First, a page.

Monday, August 24, 2009

Movie Review: Inglourious Basterds

Lately I feel like I'm shellin' out good grades like a teacher to a student she's dorkin'. I swear, though, there is a good chance The Hurt Locker, Moon, District 9, and Inglourious Basterds all end up on my top 10 of the year. In fact, I really can't see any of them missing the cut (sorry, should have said spoiler alert on that one). Don't worry, I promise to absolutely hate something soon and make fun of it using all kinds of disturbing metaphors and analogies, just like you expect from me. Not here, though. Here there be incredible praise:

Not Ze Nazi Movie Promised
Tarantino pulls a slow fast one with Inglourious Basterds
Ryan Syrek

The only challenger to perpetual title-holder Don King’s self-promoter crown, Quentin Tarantino bragged up Inglourious Basterds years before his pen ever impregnated his paper with words, promising The Dirty Dozen by way of Sergio Leone. Although strands of that idea permeate the DNA of the actual film, it turns out he oversold the project in its fetal stage. This isn’t to say that Tarantino’s latest mental offspring is stillborn, it’s just the product of a different creative lineage. To put it another way, Inglourious Basterds is an enthralling total bastard of a movie.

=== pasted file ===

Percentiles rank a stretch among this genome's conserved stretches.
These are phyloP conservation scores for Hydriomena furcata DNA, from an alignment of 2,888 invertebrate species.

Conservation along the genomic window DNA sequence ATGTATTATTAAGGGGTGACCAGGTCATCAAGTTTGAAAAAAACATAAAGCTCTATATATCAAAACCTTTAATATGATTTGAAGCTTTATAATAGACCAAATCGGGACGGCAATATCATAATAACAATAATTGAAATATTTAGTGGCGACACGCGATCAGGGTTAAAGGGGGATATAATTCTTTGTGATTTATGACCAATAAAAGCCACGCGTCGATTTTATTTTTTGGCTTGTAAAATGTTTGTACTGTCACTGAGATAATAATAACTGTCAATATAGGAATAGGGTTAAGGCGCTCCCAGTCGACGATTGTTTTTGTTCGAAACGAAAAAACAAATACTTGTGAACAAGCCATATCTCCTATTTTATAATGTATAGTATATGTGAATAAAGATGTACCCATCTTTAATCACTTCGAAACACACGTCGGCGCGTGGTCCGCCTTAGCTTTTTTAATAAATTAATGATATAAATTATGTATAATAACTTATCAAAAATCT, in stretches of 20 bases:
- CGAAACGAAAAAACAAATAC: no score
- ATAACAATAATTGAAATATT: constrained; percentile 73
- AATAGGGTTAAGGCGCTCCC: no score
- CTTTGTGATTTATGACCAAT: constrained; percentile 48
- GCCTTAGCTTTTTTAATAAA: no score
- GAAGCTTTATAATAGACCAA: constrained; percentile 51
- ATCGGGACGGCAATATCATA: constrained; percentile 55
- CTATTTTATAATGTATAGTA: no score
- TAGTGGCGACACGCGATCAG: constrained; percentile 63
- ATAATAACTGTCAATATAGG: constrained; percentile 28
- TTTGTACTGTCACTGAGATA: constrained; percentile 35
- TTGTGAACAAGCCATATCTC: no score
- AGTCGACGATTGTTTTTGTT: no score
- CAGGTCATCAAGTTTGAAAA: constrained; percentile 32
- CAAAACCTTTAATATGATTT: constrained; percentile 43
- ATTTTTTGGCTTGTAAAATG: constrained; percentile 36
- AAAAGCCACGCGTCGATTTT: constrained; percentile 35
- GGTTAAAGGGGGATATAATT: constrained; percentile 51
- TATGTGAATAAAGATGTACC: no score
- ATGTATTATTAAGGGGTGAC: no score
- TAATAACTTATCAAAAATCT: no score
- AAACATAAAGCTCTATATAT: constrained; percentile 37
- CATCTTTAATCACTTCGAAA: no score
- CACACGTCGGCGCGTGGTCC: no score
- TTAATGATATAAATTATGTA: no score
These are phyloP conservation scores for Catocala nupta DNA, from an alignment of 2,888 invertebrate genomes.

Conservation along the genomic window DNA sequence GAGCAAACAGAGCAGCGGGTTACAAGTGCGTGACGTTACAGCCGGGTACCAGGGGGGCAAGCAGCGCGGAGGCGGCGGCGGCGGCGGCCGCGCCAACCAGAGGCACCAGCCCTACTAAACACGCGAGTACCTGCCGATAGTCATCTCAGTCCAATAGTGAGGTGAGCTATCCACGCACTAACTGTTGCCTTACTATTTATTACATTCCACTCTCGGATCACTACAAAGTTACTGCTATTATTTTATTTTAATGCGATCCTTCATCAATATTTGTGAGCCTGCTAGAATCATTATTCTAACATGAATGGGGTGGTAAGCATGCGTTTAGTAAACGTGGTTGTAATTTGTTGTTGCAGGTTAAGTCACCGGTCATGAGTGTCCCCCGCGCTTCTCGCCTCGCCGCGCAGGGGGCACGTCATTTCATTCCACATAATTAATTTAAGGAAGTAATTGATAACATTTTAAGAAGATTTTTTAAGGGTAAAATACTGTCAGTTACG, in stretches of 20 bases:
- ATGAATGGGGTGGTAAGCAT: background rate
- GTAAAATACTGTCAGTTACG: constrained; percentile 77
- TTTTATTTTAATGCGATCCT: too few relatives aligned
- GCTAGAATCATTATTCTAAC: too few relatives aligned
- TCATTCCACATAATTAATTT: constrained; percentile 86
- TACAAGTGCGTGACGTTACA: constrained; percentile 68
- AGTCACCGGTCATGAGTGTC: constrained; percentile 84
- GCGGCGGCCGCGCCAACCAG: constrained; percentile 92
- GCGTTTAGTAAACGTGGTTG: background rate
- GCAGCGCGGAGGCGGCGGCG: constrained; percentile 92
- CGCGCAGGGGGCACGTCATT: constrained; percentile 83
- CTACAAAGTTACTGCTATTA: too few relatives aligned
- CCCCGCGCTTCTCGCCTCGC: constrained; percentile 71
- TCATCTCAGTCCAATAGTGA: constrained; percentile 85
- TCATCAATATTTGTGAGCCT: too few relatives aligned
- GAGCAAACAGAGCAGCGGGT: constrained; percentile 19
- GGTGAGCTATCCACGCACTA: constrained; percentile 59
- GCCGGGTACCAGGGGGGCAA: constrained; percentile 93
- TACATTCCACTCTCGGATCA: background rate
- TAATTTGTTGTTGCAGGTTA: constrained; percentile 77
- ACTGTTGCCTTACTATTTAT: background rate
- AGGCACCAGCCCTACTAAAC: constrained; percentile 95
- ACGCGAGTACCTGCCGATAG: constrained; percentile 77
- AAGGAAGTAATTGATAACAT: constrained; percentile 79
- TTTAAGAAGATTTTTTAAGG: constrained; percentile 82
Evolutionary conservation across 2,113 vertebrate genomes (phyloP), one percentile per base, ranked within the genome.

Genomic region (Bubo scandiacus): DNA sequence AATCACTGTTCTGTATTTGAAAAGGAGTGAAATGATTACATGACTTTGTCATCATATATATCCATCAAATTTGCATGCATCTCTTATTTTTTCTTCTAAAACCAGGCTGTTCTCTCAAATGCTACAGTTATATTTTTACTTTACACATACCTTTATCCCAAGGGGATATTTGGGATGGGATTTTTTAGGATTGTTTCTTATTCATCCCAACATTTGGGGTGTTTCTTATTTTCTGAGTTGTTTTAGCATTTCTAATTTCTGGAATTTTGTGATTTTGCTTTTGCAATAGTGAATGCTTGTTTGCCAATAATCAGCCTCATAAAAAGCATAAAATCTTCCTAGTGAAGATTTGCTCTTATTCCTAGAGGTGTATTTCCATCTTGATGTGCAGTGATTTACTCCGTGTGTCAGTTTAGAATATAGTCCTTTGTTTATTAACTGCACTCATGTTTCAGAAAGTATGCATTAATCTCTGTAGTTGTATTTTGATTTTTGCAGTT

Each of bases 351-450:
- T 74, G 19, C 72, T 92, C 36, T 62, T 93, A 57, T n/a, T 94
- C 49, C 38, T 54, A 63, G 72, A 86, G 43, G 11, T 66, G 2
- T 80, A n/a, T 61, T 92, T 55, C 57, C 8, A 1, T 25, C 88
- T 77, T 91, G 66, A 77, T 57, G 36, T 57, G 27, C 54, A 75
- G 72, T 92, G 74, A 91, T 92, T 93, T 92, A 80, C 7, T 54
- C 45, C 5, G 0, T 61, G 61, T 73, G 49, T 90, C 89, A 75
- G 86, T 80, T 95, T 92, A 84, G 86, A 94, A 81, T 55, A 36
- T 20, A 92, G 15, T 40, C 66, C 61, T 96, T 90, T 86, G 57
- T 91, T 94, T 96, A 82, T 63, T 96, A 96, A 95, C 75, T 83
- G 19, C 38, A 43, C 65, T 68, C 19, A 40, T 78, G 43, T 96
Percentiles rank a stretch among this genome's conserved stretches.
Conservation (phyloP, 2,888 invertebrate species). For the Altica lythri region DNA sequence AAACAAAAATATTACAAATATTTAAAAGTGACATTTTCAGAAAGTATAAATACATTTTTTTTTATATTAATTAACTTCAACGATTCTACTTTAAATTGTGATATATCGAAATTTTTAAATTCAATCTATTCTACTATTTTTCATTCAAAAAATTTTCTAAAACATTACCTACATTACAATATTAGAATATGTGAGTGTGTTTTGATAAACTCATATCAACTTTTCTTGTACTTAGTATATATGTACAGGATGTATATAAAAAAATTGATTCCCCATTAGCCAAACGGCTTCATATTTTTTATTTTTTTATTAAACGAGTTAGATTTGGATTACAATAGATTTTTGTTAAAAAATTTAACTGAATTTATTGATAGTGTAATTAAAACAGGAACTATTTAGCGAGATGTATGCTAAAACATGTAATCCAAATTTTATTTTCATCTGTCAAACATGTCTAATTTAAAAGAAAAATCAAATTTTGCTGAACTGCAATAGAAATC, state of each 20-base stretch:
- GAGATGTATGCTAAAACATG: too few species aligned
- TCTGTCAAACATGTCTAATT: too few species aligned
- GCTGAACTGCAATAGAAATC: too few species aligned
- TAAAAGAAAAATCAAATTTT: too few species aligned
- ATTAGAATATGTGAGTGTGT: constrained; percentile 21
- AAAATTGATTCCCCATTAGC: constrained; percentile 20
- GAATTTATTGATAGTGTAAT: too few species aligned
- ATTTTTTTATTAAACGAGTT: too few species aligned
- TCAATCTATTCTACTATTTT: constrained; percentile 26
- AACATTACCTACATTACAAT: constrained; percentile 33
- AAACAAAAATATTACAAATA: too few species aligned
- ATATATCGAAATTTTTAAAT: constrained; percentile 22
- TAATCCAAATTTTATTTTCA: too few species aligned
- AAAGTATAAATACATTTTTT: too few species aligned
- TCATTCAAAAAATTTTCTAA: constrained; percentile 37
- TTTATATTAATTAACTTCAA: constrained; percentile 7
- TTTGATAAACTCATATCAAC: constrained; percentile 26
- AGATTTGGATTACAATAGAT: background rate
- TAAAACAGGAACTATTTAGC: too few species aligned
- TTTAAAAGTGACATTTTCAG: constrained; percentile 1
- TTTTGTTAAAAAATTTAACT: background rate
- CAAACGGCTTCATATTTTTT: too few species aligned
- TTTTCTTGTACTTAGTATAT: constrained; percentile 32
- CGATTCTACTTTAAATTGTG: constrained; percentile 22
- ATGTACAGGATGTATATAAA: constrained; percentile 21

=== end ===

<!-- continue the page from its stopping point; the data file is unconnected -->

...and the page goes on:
Tarantino pries himself free of the noose of historical accuracy with a simple title card that reads “once upon a time in Nazi-occupied France.” The violent fable opens on a picturesque cabin in the French countryside, where Colonel Hans Landa (Cristoph Waltz), aka the Jew Hunter, is living up to his namesake. Tarantino, who has never written a scene he couldn’t shoot twice as long, demonstrates his ability to use words for torturous effect. From the moment Landa’s nickname is revealed, to the scene’s conclusion nearly 20 minutes later, there is but one inevitable, tragic outcome for which the self-confessed sadistic director makes his audience practically beg. The result is that Shosanna Dreyfus (Mélanie Laurent) is left an orphan who longs for revenge.

The second of the film’s five chapter arrives where Tarantino’s initial concept began, with Lieutenant Aldo Raine (Brad Pitt) delivering a speech to a guerrilla squad of eight Jews enlisted by the U.S. to massacre Nazis in attempt to terrify the terrorizers. The legend of the Basterd’s deeds grows off-screen; audiences are told of the gang’s violent prowess, with only a single example of their brutality depicted and, even then, that scene begins after a great battle. It is here that the movie fully deviates from the promised battlefield-centric excursion into an entirely separate beast, one that feasts on meta-cinematic revenge.